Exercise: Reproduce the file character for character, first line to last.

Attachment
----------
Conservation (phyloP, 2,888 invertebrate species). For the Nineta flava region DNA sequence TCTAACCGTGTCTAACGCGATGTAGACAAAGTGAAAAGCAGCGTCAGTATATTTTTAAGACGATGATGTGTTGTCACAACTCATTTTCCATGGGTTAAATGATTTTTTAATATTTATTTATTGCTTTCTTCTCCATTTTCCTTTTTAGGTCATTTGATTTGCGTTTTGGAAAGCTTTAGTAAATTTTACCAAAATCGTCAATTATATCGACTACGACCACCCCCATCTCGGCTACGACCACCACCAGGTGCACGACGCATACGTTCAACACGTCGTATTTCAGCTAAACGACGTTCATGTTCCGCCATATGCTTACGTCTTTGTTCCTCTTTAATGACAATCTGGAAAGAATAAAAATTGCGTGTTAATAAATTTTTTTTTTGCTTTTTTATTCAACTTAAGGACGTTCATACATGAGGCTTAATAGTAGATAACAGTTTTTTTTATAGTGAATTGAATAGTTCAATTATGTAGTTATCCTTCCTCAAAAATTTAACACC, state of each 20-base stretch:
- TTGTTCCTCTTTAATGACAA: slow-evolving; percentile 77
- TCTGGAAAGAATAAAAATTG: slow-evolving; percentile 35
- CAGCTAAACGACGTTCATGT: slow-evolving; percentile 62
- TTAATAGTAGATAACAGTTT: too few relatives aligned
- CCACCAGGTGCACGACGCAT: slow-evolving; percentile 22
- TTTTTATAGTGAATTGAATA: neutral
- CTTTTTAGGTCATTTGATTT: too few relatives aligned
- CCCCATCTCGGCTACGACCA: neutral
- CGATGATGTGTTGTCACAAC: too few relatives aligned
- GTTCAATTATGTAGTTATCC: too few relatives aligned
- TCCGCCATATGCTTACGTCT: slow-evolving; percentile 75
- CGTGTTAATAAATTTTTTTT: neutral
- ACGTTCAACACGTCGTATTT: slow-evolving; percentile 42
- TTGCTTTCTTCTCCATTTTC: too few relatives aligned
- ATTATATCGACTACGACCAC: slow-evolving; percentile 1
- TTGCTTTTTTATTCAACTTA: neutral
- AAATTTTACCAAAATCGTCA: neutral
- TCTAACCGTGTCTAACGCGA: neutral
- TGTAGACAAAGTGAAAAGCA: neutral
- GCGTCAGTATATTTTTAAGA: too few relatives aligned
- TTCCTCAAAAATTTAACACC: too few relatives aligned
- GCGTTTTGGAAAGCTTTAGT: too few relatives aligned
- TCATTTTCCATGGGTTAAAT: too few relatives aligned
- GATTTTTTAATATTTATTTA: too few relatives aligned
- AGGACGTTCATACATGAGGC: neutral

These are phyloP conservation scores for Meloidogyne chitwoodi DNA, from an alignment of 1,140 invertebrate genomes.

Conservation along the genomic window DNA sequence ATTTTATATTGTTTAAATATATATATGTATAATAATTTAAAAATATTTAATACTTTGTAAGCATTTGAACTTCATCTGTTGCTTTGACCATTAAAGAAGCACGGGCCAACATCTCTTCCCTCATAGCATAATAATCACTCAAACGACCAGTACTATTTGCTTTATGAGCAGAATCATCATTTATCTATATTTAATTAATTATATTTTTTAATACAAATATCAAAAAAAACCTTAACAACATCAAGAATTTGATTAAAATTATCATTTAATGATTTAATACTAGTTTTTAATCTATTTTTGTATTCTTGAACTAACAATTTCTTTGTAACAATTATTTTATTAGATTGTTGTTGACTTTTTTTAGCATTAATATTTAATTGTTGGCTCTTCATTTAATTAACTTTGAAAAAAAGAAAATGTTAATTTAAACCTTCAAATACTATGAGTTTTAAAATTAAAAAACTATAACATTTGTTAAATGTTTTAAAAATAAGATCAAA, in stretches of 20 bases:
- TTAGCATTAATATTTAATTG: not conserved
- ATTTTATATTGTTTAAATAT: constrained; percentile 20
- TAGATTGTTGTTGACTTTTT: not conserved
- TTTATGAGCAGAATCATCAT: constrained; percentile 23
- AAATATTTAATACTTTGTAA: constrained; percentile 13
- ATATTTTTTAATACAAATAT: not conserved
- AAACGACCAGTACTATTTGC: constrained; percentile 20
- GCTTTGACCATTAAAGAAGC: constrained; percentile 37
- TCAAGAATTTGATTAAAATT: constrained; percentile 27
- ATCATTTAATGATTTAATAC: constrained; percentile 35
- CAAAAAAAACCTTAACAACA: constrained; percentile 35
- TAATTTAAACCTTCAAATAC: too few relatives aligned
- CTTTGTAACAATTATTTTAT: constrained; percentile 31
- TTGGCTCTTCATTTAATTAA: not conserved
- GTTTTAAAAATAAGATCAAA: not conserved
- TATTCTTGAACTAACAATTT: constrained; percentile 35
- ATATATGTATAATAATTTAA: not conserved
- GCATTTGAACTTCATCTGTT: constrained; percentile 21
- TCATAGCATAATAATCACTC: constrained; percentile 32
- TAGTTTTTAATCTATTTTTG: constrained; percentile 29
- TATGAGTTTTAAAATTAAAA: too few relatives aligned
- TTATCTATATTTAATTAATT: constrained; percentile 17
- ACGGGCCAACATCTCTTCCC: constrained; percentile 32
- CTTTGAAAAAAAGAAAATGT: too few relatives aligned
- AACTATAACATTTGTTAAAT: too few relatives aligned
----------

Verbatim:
Conservation (phyloP, 2,888 invertebrate species). For the Nineta flava region DNA sequence TCTAACCGTGTCTAACGCGATGTAGACAAAGTGAAAAGCAGCGTCAGTATATTTTTAAGACGATGATGTGTTGTCACAACTCATTTTCCATGGGTTAAATGATTTTTTAATATTTATTTATTGCTTTCTTCTCCATTTTCCTTTTTAGGTCATTTGATTTGCGTTTTGGAAAGCTTTAGTAAATTTTACCAAAATCGTCAATTATATCGACTACGACCACCCCCATCTCGGCTACGACCACCACCAGGTGCACGACGCATACGTTCAACACGTCGTATTTCAGCTAAACGACGTTCATGTTCCGCCATATGCTTACGTCTTTGTTCCTCTTTAATGACAATCTGGAAAGAATAAAAATTGCGTGTTAATAAATTTTTTTTTTGCTTTTTTATTCAACTTAAGGACGTTCATACATGAGGCTTAATAGTAGATAACAGTTTTTTTTATAGTGAATTGAATAGTTCAATTATGTAGTTATCCTTCCTCAAAAATTTAACACC, state of each 20-base stretch:
- TTGTTCCTCTTTAATGACAA: slow-evolving; percentile 77
- TCTGGAAAGAATAAAAATTG: slow-evolving; percentile 35
- CAGCTAAACGACGTTCATGT: slow-evolving; percentile 62
- TTAATAGTAGATAACAGTTT: too few relatives aligned
- CCACCAGGTGCACGACGCAT: slow-evolving; percentile 22
- TTTTTATAGTGAATTGAATA: neutral
- CTTTTTAGGTCATTTGATTT: too few relatives aligned
- CCCCATCTCGGCTACGACCA: neutral
- CGATGATGTGTTGTCACAAC: too few relatives aligned
- GTTCAATTATGTAGTTATCC: too few relatives aligned
- TCCGCCATATGCTTACGTCT: slow-evolving; percentile 75
- CGTGTTAATAAATTTTTTTT: neutral
- ACGTTCAACACGTCGTATTT: slow-evolving; percentile 42
- TTGCTTTCTTCTCCATTTTC: too few relatives aligned
- ATTATATCGACTACGACCAC: slow-evolving; percentile 1
- TTGCTTTTTTATTCAACTTA: neutral
- AAATTTTACCAAAATCGTCA: neutral
- TCTAACCGTGTCTAACGCGA: neutral
- TGTAGACAAAGTGAAAAGCA: neutral
- GCGTCAGTATATTTTTAAGA: too few relatives aligned
- TTCCTCAAAAATTTAACACC: too few relatives aligned
- GCGTTTTGGAAAGCTTTAGT: too few relatives aligned
- TCATTTTCCATGGGTTAAAT: too few relatives aligned
- GATTTTTTAATATTTATTTA: too few relatives aligned
- AGGACGTTCATACATGAGGC: neutral

These are phyloP conservation scores for Meloidogyne chitwoodi DNA, from an alignment of 1,140 invertebrate genomes.

Conservation along the genomic window DNA sequence ATTTTATATTGTTTAAATATATATATGTATAATAATTTAAAAATATTTAATACTTTGTAAGCATTTGAACTTCATCTGTTGCTTTGACCATTAAAGAAGCACGGGCCAACATCTCTTCCCTCATAGCATAATAATCACTCAAACGACCAGTACTATTTGCTTTATGAGCAGAATCATCATTTATCTATATTTAATTAATTATATTTTTTAATACAAATATCAAAAAAAACCTTAACAACATCAAGAATTTGATTAAAATTATCATTTAATGATTTAATACTAGTTTTTAATCTATTTTTGTATTCTTGAACTAACAATTTCTTTGTAACAATTATTTTATTAGATTGTTGTTGACTTTTTTTAGCATTAATATTTAATTGTTGGCTCTTCATTTAATTAACTTTGAAAAAAAGAAAATGTTAATTTAAACCTTCAAATACTATGAGTTTTAAAATTAAAAAACTATAACATTTGTTAAATGTTTTAAAAATAAGATCAAA, in stretches of 20 bases:
- TTAGCATTAATATTTAATTG: not conserved
- ATTTTATATTGTTTAAATAT: constrained; percentile 20
- TAGATTGTTGTTGACTTTTT: not conserved
- TTTATGAGCAGAATCATCAT: constrained; percentile 23
- AAATATTTAATACTTTGTAA: constrained; percentile 13
- ATATTTTTTAATACAAATAT: not conserved
- AAACGACCAGTACTATTTGC: constrained; percentile 20
- GCTTTGACCATTAAAGAAGC: constrained; percentile 37
- TCAAGAATTTGATTAAAATT: constrained; percentile 27
- ATCATTTAATGATTTAATAC: constrained; percentile 35
- CAAAAAAAACCTTAACAACA: constrained; percentile 35
- TAATTTAAACCTTCAAATAC: too few relatives aligned
- CTTTGTAACAATTATTTTAT: constrained; percentile 31
- TTGGCTCTTCATTTAATTAA: not conserved
- GTTTTAAAAATAAGATCAAA: not conserved
- TATTCTTGAACTAACAATTT: constrained; percentile 35
- ATATATGTATAATAATTTAA: not conserved
- GCATTTGAACTTCATCTGTT: constrained; percentile 21
- TCATAGCATAATAATCACTC: constrained; percentile 32
- TAGTTTTTAATCTATTTTTG: constrained; percentile 29
- TATGAGTTTTAAAATTAAAA: too few relatives aligned
- TTATCTATATTTAATTAATT: constrained; percentile 17
- ACGGGCCAACATCTCTTCCC: constrained; percentile 32
- CTTTGAAAAAAAGAAAATGT: too few relatives aligned
- AACTATAACATTTGTTAAAT: too few relatives aligned